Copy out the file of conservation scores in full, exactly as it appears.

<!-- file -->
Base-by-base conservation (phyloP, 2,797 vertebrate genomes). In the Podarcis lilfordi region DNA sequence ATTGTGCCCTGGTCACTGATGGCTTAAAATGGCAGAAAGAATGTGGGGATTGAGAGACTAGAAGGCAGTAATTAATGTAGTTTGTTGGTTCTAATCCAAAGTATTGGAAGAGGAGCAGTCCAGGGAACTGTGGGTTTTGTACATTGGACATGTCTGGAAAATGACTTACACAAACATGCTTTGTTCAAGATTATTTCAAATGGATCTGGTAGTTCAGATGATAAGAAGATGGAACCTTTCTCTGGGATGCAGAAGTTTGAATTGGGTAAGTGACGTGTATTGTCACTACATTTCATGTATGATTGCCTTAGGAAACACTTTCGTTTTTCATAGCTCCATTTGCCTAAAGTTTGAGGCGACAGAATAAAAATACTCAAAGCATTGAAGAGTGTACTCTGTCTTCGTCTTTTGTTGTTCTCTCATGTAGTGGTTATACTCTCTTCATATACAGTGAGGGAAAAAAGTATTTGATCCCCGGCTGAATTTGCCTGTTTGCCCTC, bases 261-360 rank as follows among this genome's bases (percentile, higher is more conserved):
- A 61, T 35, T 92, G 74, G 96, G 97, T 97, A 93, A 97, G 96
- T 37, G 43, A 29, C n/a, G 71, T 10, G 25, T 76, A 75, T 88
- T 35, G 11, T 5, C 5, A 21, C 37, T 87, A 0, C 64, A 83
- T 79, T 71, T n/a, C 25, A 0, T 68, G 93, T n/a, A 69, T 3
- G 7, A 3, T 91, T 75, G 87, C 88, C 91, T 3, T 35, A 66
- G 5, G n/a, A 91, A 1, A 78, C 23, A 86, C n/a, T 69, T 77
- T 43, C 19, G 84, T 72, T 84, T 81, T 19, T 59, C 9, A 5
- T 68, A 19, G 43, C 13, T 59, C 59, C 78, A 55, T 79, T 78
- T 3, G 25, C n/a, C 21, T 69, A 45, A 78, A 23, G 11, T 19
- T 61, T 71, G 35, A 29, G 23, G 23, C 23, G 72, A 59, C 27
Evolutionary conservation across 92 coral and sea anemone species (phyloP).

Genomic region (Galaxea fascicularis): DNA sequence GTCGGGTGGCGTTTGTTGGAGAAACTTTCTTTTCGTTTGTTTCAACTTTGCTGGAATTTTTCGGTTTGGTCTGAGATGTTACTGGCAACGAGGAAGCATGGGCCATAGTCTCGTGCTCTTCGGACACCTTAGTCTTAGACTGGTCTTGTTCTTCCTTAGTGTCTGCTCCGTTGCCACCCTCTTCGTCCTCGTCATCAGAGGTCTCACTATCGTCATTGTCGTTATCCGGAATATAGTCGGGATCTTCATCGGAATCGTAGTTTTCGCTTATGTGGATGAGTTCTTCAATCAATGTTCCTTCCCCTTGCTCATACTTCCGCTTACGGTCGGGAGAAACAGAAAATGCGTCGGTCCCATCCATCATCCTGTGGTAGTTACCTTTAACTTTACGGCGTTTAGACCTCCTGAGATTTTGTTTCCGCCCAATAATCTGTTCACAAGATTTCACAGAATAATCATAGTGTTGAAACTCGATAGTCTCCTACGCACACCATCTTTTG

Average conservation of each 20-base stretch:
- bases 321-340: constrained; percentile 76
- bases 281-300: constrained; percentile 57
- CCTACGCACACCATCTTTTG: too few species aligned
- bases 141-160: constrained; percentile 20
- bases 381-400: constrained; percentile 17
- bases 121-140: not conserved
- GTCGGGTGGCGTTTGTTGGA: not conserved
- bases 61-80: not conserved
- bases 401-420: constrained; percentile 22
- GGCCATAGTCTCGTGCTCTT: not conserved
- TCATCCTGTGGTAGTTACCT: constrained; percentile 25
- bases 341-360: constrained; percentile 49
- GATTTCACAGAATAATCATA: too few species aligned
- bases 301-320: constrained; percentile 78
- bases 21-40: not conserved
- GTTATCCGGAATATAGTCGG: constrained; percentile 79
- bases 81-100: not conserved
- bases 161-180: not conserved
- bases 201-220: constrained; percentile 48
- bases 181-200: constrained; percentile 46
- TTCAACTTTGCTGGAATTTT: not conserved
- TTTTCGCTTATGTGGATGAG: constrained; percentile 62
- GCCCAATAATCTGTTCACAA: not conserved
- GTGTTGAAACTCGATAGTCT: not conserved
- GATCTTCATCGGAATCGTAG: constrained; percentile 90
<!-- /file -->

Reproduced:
Base-by-base conservation (phyloP, 2,797 vertebrate genomes). In the Podarcis lilfordi region DNA sequence ATTGTGCCCTGGTCACTGATGGCTTAAAATGGCAGAAAGAATGTGGGGATTGAGAGACTAGAAGGCAGTAATTAATGTAGTTTGTTGGTTCTAATCCAAAGTATTGGAAGAGGAGCAGTCCAGGGAACTGTGGGTTTTGTACATTGGACATGTCTGGAAAATGACTTACACAAACATGCTTTGTTCAAGATTATTTCAAATGGATCTGGTAGTTCAGATGATAAGAAGATGGAACCTTTCTCTGGGATGCAGAAGTTTGAATTGGGTAAGTGACGTGTATTGTCACTACATTTCATGTATGATTGCCTTAGGAAACACTTTCGTTTTTCATAGCTCCATTTGCCTAAAGTTTGAGGCGACAGAATAAAAATACTCAAAGCATTGAAGAGTGTACTCTGTCTTCGTCTTTTGTTGTTCTCTCATGTAGTGGTTATACTCTCTTCATATACAGTGAGGGAAAAAAGTATTTGATCCCCGGCTGAATTTGCCTGTTTGCCCTC, bases 261-360 rank as follows among this genome's bases (percentile, higher is more conserved):
- A 61, T 35, T 92, G 74, G 96, G 97, T 97, A 93, A 97, G 96
- T 37, G 43, A 29, C n/a, G 71, T 10, G 25, T 76, A 75, T 88
- T 35, G 11, T 5, C 5, A 21, C 37, T 87, A 0, C 64, A 83
- T 79, T 71, T n/a, C 25, A 0, T 68, G 93, T n/a, A 69, T 3
- G 7, A 3, T 91, T 75, G 87, C 88, C 91, T 3, T 35, A 66
- G 5, G n/a, A 91, A 1, A 78, C 23, A 86, C n/a, T 69, T 77
- T 43, C 19, G 84, T 72, T 84, T 81, T 19, T 59, C 9, A 5
- T 68, A 19, G 43, C 13, T 59, C 59, C 78, A 55, T 79, T 78
- T 3, G 25, C n/a, C 21, T 69, A 45, A 78, A 23, G 11, T 19
- T 61, T 71, G 35, A 29, G 23, G 23, C 23, G 72, A 59, C 27
Evolutionary conservation across 92 coral and sea anemone species (phyloP).

Genomic region (Galaxea fascicularis): DNA sequence GTCGGGTGGCGTTTGTTGGAGAAACTTTCTTTTCGTTTGTTTCAACTTTGCTGGAATTTTTCGGTTTGGTCTGAGATGTTACTGGCAACGAGGAAGCATGGGCCATAGTCTCGTGCTCTTCGGACACCTTAGTCTTAGACTGGTCTTGTTCTTCCTTAGTGTCTGCTCCGTTGCCACCCTCTTCGTCCTCGTCATCAGAGGTCTCACTATCGTCATTGTCGTTATCCGGAATATAGTCGGGATCTTCATCGGAATCGTAGTTTTCGCTTATGTGGATGAGTTCTTCAATCAATGTTCCTTCCCCTTGCTCATACTTCCGCTTACGGTCGGGAGAAACAGAAAATGCGTCGGTCCCATCCATCATCCTGTGGTAGTTACCTTTAACTTTACGGCGTTTAGACCTCCTGAGATTTTGTTTCCGCCCAATAATCTGTTCACAAGATTTCACAGAATAATCATAGTGTTGAAACTCGATAGTCTCCTACGCACACCATCTTTTG

Average conservation of each 20-base stretch:
- bases 321-340: constrained; percentile 76
- bases 281-300: constrained; percentile 57
- CCTACGCACACCATCTTTTG: too few species aligned
- bases 141-160: constrained; percentile 20
- bases 381-400: constrained; percentile 17
- bases 121-140: not conserved
- GTCGGGTGGCGTTTGTTGGA: not conserved
- bases 61-80: not conserved
- bases 401-420: constrained; percentile 22
- GGCCATAGTCTCGTGCTCTT: not conserved
- TCATCCTGTGGTAGTTACCT: constrained; percentile 25
- bases 341-360: constrained; percentile 49
- GATTTCACAGAATAATCATA: too few species aligned
- bases 301-320: constrained; percentile 78
- bases 21-40: not conserved
- GTTATCCGGAATATAGTCGG: constrained; percentile 79
- bases 81-100: not conserved
- bases 161-180: not conserved
- bases 201-220: constrained; percentile 48
- bases 181-200: constrained; percentile 46
- TTCAACTTTGCTGGAATTTT: not conserved
- TTTTCGCTTATGTGGATGAG: constrained; percentile 62
- GCCCAATAATCTGTTCACAA: not conserved
- GTGTTGAAACTCGATAGTCT: not conserved
- GATCTTCATCGGAATCGTAG: constrained; percentile 90